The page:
Hello everyone, DarkdaemonPK2 here. Don’t you just hate it whenever you don’t get all the stuff in the video games that you are playing because the game company intentionally did that on purpose? And the only way to get “everything” is that you will be forced to buy either more games, spend money on DLC, or burn more moolah on crap peripherals you don’t even want to use just to maximize the game experience? Yeah, it’s an evil world out there, and those game companies are profiting from us video gamers. Today, I list some of the games that I have played that are guilty of these crimes.
Ever since its creation, Satoshi Tajiri’s game about collecting, battling, and trading these small mutant critters has been one of Nintendo’s trump card and also the biggest money generating franchise on their company. However, the hidden evil of these games lies on the fact that you cannot catch all of the Pokémon on the version that you have.
The game forces you to look for friends who have a different version so that not only you can complete your Pokédex, but also evolve certain Pokémon through trading. Well, that is a catchy gimmick, but for those people who like, the ratio of owning a link cable before was very rare in rural areas, especially in my place, let alone own just a Game Boy and the game, in which it is a luxury during my time, we can say that Pokémon were only for the rich kids, which still stays true until now.
I just hate it when I cannot “catch ‘em all” on the same game. What is worse going now to the present, is that the codes they give out for legendary Pokémon are sometimes exclusive on special events or even exclusive on certain countries like the good ‘ol U.S. and Japan Dang! It sure is sucky to live in a third world country like the Philippines. We usually have to pass most on those special events. Nintendo, I tell you this: if you were a catchable Pokémon, I’m gonna catch you in any Poké ball I can find and bury you in our yard so that none may find you, forever.
Super Mario Advance 4: Super Mario Bros 3
To be honest, I don’t even know why Nintendo made a port of this game since there was already an existing port on the Super Nes/Super Famicom way back 1993, in which we just get to have the same graphics, a toned down difficulty on some stages, but with the ability to play this anywhere we go since it is now portable. I still prefer playing this game on the original Famicom because of the higher difficulty in which Mario will shrink and lose any of his powers if touched by any enemy or hazardous elements he encounters.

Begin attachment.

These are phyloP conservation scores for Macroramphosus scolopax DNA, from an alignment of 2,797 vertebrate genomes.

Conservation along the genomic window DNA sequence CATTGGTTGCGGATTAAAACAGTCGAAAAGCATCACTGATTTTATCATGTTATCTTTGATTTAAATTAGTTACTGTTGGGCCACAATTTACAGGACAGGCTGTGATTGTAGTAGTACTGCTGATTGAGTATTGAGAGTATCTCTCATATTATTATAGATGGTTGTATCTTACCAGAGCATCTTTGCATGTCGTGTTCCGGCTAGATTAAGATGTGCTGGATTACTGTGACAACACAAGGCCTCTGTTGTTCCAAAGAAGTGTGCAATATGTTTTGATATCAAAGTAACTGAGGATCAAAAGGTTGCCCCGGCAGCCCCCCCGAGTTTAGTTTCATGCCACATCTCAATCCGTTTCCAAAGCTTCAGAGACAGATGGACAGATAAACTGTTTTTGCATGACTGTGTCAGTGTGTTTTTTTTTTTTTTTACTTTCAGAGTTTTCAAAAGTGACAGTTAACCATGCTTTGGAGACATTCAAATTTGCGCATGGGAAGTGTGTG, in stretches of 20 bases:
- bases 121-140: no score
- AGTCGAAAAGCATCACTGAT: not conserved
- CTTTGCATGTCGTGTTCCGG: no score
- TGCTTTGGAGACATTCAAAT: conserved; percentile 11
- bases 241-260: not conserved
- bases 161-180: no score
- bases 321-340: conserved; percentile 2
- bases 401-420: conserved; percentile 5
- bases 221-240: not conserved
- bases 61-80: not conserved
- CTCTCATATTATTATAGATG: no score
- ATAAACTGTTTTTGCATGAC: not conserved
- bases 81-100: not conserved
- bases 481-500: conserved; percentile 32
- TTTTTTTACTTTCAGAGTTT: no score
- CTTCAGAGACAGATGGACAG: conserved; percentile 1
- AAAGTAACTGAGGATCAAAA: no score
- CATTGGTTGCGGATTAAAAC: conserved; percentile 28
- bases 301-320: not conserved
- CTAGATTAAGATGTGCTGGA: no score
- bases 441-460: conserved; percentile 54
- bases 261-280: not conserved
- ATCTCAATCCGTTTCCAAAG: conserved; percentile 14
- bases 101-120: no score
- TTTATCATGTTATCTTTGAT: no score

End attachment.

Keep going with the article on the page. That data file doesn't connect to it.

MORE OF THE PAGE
The real evil of this game lies on the secret stages and power-ups in which in order for it to be available, you need to have access to the infamous E-card reader Nintendo launched way back 2002 or something. I was really excited to play the secret stages but I passed since the E-card reader was even more expensive to the game and Game Boy Advance combined together.
Why couldn’t Nintendo just added the extra stages without buying that monstrosity of a peripheral (I even heard the E-card reader also bombed because of lack of uses) like what they did with Super Mario Advance 3: Yoshi’s Island (Still the best of the Advance Series)? It still annoys me to this date whenever I think about it. Who the hell though of this crazy crap in the first place??
My first game on the PS3 is Tales of Graces F. It is a good game but the only catch is that not all the costumes are available. The in-game costumes are good, but few in number compared to the in-game costumes seen in Tales of the Abyss and Symphonia. I was willing to buy some of the costumes (in which I did) but the better stuff is only exclusive in Japan, which far outnumbers the ones available in the U.S. PSN store.
It was not a big deal buying any of the costumes because they are not really needed to trigger special events (though they added just a little on your character’s status), but it is a downer those were not available in the U.S. version (oh Japan, I can’t wait to nuke you in the future for being so ever greedy) since I really want to see Sophie in the Miku Hatsune costume or see all the girls donning Idolm@ster costumes as well. The tragedy continues with Tales of Xillia, Xillia 2, and Zesteria since the bulk of the costumes are now only available through DLC.
Perhaps this is a great way for Bandai Namco (or more like “Scam-co” if you ask me) to rake in more moolah, but for the not so rich gamer who can only afford like 1-3 games every year, this is a both frustrating and idiotic at the same time. Oh well, at least there are some free stuff available via DLC- the ones that you won’t even use they are just practically scattered throughout the place. I hope Pac-Man chokes to death while he is eating those damned power pellets.
…To be continued…